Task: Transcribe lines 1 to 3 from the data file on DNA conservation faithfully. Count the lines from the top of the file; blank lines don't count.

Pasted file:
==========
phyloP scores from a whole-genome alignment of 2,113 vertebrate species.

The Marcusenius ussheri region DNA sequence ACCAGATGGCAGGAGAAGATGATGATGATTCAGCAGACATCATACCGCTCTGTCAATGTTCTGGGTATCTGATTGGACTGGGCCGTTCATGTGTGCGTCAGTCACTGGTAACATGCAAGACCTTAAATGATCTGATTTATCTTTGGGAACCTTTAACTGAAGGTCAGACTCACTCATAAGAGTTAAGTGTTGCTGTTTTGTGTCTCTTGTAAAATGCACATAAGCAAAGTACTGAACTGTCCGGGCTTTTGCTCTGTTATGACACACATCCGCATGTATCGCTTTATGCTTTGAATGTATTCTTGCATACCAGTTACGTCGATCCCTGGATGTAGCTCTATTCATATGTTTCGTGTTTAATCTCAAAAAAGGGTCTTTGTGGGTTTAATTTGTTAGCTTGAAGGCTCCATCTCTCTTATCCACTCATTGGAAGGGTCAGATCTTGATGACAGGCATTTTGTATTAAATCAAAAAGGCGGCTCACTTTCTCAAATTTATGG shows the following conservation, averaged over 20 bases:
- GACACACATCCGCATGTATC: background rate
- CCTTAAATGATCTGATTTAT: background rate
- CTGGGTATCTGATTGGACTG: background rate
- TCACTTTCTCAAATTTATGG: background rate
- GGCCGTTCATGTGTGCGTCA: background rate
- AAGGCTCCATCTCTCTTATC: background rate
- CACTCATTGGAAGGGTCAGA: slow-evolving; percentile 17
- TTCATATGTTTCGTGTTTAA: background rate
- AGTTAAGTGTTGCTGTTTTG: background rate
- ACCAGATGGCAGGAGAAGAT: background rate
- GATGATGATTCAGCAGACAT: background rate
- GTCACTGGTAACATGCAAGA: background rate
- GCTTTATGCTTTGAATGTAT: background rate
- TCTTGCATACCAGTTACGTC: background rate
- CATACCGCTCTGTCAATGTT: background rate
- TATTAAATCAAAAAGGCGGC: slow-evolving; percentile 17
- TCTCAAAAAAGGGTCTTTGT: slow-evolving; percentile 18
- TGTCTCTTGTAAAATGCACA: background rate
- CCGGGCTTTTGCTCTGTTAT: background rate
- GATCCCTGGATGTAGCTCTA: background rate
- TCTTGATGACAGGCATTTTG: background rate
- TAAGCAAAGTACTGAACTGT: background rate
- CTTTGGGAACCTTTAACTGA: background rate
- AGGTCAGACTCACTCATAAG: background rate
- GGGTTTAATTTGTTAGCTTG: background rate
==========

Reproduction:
phyloP scores from a whole-genome alignment of 2,113 vertebrate species.

The Marcusenius ussheri region DNA sequence ACCAGATGGCAGGAGAAGATGATGATGATTCAGCAGACATCATACCGCTCTGTCAATGTTCTGGGTATCTGATTGGACTGGGCCGTTCATGTGTGCGTCAGTCACTGGTAACATGCAAGACCTTAAATGATCTGATTTATCTTTGGGAACCTTTAACTGAAGGTCAGACTCACTCATAAGAGTTAAGTGTTGCTGTTTTGTGTCTCTTGTAAAATGCACATAAGCAAAGTACTGAACTGTCCGGGCTTTTGCTCTGTTATGACACACATCCGCATGTATCGCTTTATGCTTTGAATGTATTCTTGCATACCAGTTACGTCGATCCCTGGATGTAGCTCTATTCATATGTTTCGTGTTTAATCTCAAAAAAGGGTCTTTGTGGGTTTAATTTGTTAGCTTGAAGGCTCCATCTCTCTTATCCACTCATTGGAAGGGTCAGATCTTGATGACAGGCATTTTGTATTAAATCAAAAAGGCGGCTCACTTTCTCAAATTTATGG shows the following conservation, averaged over 20 bases:
- GACACACATCCGCATGTATC: background rate